DALLAS -- The U.S. military forces in Iraq have an angel on their side. It's a medical device called the "Thermal Angel" that is being extensively used by the Marines to treat casualties in their portable operating rooms, the Forward Resuscitative Surgical System (FRSS).
Developed by Estill Medical Technologies, Inc., the high-tech tool is the world's only blood and IV fluid infusion warmer that runs on batteries. It plays a critical role in saving lives by quickly helping to prevent a trauma victim's core body temperature from dropping to a hypothermic level.
"Our product is so effective that we've sold it to every branch of the U.S. military, helping to ensure a high standard of care for our forces," reports Jay Lopez, chief operating officer for the Texas-based company.
In the past, medics normally warmed an IV bag using their own body heat or a cumbersome AC-powered fluid warmer. With a Thermal Angel, medical staff members are able to infuse blood and IV fluids at a continuously regulated 38 degrees Celsius, thereby preventing fluid-induced hypothermia.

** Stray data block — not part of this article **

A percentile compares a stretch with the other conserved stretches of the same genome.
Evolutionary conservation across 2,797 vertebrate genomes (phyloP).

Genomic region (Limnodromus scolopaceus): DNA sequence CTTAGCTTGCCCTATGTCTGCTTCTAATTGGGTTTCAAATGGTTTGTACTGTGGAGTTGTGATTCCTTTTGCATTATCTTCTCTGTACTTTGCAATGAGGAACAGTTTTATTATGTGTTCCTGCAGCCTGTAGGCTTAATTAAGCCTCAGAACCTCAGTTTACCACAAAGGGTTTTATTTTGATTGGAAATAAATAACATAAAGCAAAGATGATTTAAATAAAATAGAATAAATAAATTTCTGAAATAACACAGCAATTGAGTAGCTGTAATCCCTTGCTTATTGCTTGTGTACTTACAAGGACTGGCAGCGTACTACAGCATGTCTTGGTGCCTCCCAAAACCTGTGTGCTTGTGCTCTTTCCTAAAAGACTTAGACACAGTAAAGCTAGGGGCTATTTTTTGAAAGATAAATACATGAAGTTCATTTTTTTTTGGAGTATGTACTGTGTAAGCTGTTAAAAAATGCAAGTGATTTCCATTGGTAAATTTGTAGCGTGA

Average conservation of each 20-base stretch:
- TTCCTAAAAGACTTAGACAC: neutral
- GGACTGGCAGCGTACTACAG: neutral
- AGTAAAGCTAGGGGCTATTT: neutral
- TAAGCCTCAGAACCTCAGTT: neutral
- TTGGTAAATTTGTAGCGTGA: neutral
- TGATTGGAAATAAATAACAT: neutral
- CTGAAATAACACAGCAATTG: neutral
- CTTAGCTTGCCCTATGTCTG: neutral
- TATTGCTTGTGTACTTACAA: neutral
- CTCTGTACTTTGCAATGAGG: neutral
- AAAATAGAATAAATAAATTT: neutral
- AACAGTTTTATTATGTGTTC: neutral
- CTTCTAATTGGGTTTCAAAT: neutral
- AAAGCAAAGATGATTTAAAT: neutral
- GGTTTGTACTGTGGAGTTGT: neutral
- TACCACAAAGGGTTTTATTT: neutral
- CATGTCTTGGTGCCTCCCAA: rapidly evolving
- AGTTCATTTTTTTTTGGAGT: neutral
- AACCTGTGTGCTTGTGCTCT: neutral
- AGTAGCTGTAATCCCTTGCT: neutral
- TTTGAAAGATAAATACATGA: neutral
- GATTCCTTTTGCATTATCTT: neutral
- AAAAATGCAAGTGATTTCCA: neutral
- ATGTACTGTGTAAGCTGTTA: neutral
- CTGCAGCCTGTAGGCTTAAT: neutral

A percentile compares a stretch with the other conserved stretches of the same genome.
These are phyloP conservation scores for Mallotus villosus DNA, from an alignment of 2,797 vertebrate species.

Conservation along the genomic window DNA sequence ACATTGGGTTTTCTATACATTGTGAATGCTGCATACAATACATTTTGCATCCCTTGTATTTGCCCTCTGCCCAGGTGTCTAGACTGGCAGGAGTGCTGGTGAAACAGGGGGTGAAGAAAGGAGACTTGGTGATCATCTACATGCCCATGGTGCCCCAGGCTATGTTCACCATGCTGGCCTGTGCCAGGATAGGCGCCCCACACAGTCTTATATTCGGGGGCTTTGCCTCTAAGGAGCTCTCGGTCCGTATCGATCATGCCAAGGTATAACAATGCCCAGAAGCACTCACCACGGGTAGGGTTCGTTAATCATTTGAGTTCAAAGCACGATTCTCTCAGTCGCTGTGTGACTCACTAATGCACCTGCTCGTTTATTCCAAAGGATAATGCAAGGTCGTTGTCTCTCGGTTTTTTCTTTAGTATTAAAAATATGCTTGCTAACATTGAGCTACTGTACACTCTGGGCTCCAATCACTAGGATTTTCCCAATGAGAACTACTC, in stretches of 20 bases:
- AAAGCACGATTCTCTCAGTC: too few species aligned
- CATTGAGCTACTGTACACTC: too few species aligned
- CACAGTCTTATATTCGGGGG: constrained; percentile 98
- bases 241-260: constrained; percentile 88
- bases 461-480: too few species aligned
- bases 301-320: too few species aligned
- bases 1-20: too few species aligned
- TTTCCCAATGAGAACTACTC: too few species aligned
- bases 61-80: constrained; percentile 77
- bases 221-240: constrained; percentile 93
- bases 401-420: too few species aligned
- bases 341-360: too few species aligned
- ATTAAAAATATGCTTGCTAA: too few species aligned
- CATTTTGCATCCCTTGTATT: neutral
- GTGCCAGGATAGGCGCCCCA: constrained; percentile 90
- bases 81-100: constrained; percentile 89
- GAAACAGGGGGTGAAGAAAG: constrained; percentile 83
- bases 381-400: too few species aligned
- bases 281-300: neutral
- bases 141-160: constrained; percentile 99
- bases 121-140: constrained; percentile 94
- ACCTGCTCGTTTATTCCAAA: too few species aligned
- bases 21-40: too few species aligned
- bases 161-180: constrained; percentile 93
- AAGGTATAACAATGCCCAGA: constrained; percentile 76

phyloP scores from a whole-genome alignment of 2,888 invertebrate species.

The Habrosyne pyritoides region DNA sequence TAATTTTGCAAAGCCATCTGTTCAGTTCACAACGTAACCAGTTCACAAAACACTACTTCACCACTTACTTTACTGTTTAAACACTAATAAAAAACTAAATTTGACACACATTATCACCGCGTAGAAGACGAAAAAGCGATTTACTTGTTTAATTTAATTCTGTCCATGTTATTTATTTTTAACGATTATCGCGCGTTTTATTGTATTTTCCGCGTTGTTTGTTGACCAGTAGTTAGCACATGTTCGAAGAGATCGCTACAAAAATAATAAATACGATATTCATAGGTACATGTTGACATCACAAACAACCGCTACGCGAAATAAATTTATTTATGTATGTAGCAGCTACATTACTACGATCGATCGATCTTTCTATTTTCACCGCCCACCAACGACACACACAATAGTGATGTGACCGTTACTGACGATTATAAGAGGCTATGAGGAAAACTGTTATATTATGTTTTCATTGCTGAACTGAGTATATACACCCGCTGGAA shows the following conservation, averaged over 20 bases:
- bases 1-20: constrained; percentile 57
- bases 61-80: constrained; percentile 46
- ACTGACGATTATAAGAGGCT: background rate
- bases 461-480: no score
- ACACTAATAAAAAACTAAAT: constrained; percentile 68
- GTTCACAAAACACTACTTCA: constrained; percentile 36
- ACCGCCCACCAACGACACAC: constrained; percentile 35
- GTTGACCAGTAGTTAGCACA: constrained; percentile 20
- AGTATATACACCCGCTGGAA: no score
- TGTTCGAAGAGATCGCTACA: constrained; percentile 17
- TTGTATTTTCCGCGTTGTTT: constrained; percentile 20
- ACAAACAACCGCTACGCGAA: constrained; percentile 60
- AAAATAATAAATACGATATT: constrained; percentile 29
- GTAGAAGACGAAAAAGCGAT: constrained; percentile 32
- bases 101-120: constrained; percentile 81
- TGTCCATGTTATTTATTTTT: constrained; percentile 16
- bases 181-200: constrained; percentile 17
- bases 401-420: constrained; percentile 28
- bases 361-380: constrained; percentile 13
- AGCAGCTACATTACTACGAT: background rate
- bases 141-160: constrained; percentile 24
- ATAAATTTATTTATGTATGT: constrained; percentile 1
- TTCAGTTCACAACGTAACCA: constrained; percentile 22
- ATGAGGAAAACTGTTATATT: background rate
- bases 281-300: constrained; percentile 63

Fluid-induced hypothermia is a serious issue. "One problem in treatment of trauma patients is the loss of core body temperature. Use of the Thermal Angel eliminates one of the side-effects of cold IV fluid administration, and as a result may lead to the survival of some patients who might otherwise die," says Dr. Richard Clinchy III, chairman of the American College of Prehospital Medicine.
Disposable and lightweight (9 ounces), the Thermal Angel utilizes advanced technology which regulates temperature almost 5,000 times per second. It also requires only 30 seconds to set up and start delivering warm fluid in either a battlefield or commercial healthcare setting. As a result of the Thermal Angel's portability, it follows the patient from the initial point of injury, through transport, into ER and recovery for an uninterrupted continuum of care.
In addition to U.S. military installations around the world, the Thermal Angel is used by hospitals, emergency medical services (EMS) and flight services across the United States. To date, more than 80 countries have expressed interest in the Thermal Angel.
Source: Estill Medical Technologies, Inc.